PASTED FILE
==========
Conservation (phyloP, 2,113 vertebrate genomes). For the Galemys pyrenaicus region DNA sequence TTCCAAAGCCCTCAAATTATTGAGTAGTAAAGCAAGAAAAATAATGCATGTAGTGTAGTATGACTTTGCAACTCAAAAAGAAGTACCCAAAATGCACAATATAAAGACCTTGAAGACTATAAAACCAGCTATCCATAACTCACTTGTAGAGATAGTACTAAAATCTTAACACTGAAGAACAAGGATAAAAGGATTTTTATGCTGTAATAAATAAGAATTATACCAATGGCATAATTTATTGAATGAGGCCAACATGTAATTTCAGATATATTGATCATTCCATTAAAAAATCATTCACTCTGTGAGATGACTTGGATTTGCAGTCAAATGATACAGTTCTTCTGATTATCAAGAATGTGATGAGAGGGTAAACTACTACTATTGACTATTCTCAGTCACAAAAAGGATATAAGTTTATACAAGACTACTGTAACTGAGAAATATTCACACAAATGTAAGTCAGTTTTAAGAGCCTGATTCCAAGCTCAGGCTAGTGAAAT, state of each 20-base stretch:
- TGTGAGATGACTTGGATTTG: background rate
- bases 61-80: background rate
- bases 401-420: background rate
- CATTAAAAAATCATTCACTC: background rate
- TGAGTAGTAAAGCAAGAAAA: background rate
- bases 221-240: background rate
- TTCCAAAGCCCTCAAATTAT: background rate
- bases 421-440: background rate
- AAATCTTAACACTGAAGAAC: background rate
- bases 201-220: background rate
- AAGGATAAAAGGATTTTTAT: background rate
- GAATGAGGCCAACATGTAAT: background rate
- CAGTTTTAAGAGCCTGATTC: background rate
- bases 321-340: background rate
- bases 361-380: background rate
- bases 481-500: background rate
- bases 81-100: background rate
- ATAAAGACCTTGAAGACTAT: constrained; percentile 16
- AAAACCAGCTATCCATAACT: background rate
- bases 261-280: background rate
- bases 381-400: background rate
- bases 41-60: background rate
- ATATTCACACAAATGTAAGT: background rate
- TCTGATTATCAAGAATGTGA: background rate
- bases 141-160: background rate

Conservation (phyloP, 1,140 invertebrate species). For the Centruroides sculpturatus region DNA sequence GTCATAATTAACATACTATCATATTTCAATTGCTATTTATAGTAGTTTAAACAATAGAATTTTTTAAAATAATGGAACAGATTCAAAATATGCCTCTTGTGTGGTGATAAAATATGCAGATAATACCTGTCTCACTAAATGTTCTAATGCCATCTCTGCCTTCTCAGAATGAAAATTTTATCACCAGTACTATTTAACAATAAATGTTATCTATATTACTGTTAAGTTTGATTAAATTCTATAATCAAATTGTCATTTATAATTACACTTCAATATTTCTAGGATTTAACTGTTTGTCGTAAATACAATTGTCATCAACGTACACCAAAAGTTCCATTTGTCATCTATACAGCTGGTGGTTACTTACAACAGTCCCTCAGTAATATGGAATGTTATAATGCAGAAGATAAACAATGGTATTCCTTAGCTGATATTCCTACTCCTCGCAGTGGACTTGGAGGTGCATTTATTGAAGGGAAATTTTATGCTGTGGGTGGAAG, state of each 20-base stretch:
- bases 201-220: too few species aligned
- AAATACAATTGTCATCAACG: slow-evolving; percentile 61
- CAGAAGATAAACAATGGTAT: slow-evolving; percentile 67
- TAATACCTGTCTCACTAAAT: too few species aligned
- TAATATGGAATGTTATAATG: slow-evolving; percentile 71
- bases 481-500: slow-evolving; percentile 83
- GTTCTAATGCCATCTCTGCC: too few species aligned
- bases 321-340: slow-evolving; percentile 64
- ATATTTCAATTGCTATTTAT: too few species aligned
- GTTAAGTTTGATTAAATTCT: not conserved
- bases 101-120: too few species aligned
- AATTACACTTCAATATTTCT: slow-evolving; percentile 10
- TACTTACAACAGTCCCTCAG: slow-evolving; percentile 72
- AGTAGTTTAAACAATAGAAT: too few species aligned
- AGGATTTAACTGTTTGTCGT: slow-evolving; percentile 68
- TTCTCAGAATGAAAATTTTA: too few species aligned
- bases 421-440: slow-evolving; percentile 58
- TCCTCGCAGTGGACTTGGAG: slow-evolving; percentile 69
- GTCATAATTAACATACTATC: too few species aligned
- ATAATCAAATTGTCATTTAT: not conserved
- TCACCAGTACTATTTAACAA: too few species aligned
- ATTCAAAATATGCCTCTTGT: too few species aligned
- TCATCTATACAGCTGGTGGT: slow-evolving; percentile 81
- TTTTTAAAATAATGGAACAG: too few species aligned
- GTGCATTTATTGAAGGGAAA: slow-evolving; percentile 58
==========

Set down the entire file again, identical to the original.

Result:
Conservation (phyloP, 2,113 vertebrate genomes). For the Galemys pyrenaicus region DNA sequence TTCCAAAGCCCTCAAATTATTGAGTAGTAAAGCAAGAAAAATAATGCATGTAGTGTAGTATGACTTTGCAACTCAAAAAGAAGTACCCAAAATGCACAATATAAAGACCTTGAAGACTATAAAACCAGCTATCCATAACTCACTTGTAGAGATAGTACTAAAATCTTAACACTGAAGAACAAGGATAAAAGGATTTTTATGCTGTAATAAATAAGAATTATACCAATGGCATAATTTATTGAATGAGGCCAACATGTAATTTCAGATATATTGATCATTCCATTAAAAAATCATTCACTCTGTGAGATGACTTGGATTTGCAGTCAAATGATACAGTTCTTCTGATTATCAAGAATGTGATGAGAGGGTAAACTACTACTATTGACTATTCTCAGTCACAAAAAGGATATAAGTTTATACAAGACTACTGTAACTGAGAAATATTCACACAAATGTAAGTCAGTTTTAAGAGCCTGATTCCAAGCTCAGGCTAGTGAAAT, state of each 20-base stretch:
- TGTGAGATGACTTGGATTTG: background rate
- bases 61-80: background rate
- bases 401-420: background rate
- CATTAAAAAATCATTCACTC: background rate
- TGAGTAGTAAAGCAAGAAAA: background rate
- bases 221-240: background rate
- TTCCAAAGCCCTCAAATTAT: background rate
- bases 421-440: background rate
- AAATCTTAACACTGAAGAAC: background rate
- bases 201-220: background rate
- AAGGATAAAAGGATTTTTAT: background rate
- GAATGAGGCCAACATGTAAT: background rate
- CAGTTTTAAGAGCCTGATTC: background rate
- bases 321-340: background rate
- bases 361-380: background rate
- bases 481-500: background rate
- bases 81-100: background rate
- ATAAAGACCTTGAAGACTAT: constrained; percentile 16
- AAAACCAGCTATCCATAACT: background rate
- bases 261-280: background rate
- bases 381-400: background rate
- bases 41-60: background rate
- ATATTCACACAAATGTAAGT: background rate
- TCTGATTATCAAGAATGTGA: background rate
- bases 141-160: background rate

Conservation (phyloP, 1,140 invertebrate species). For the Centruroides sculpturatus region DNA sequence GTCATAATTAACATACTATCATATTTCAATTGCTATTTATAGTAGTTTAAACAATAGAATTTTTTAAAATAATGGAACAGATTCAAAATATGCCTCTTGTGTGGTGATAAAATATGCAGATAATACCTGTCTCACTAAATGTTCTAATGCCATCTCTGCCTTCTCAGAATGAAAATTTTATCACCAGTACTATTTAACAATAAATGTTATCTATATTACTGTTAAGTTTGATTAAATTCTATAATCAAATTGTCATTTATAATTACACTTCAATATTTCTAGGATTTAACTGTTTGTCGTAAATACAATTGTCATCAACGTACACCAAAAGTTCCATTTGTCATCTATACAGCTGGTGGTTACTTACAACAGTCCCTCAGTAATATGGAATGTTATAATGCAGAAGATAAACAATGGTATTCCTTAGCTGATATTCCTACTCCTCGCAGTGGACTTGGAGGTGCATTTATTGAAGGGAAATTTTATGCTGTGGGTGGAAG, state of each 20-base stretch:
- bases 201-220: too few species aligned
- AAATACAATTGTCATCAACG: slow-evolving; percentile 61
- CAGAAGATAAACAATGGTAT: slow-evolving; percentile 67
- TAATACCTGTCTCACTAAAT: too few species aligned
- TAATATGGAATGTTATAATG: slow-evolving; percentile 71
- bases 481-500: slow-evolving; percentile 83
- GTTCTAATGCCATCTCTGCC: too few species aligned
- bases 321-340: slow-evolving; percentile 64
- ATATTTCAATTGCTATTTAT: too few species aligned
- GTTAAGTTTGATTAAATTCT: not conserved
- bases 101-120: too few species aligned
- AATTACACTTCAATATTTCT: slow-evolving; percentile 10
- TACTTACAACAGTCCCTCAG: slow-evolving; percentile 72
- AGTAGTTTAAACAATAGAAT: too few species aligned
- AGGATTTAACTGTTTGTCGT: slow-evolving; percentile 68
- TTCTCAGAATGAAAATTTTA: too few species aligned
- bases 421-440: slow-evolving; percentile 58
- TCCTCGCAGTGGACTTGGAG: slow-evolving; percentile 69
- GTCATAATTAACATACTATC: too few species aligned
- ATAATCAAATTGTCATTTAT: not conserved
- TCACCAGTACTATTTAACAA: too few species aligned
- ATTCAAAATATGCCTCTTGT: too few species aligned
- TCATCTATACAGCTGGTGGT: slow-evolving; percentile 81
- TTTTTAAAATAATGGAACAG: too few species aligned
- GTGCATTTATTGAAGGGAAA: slow-evolving; percentile 58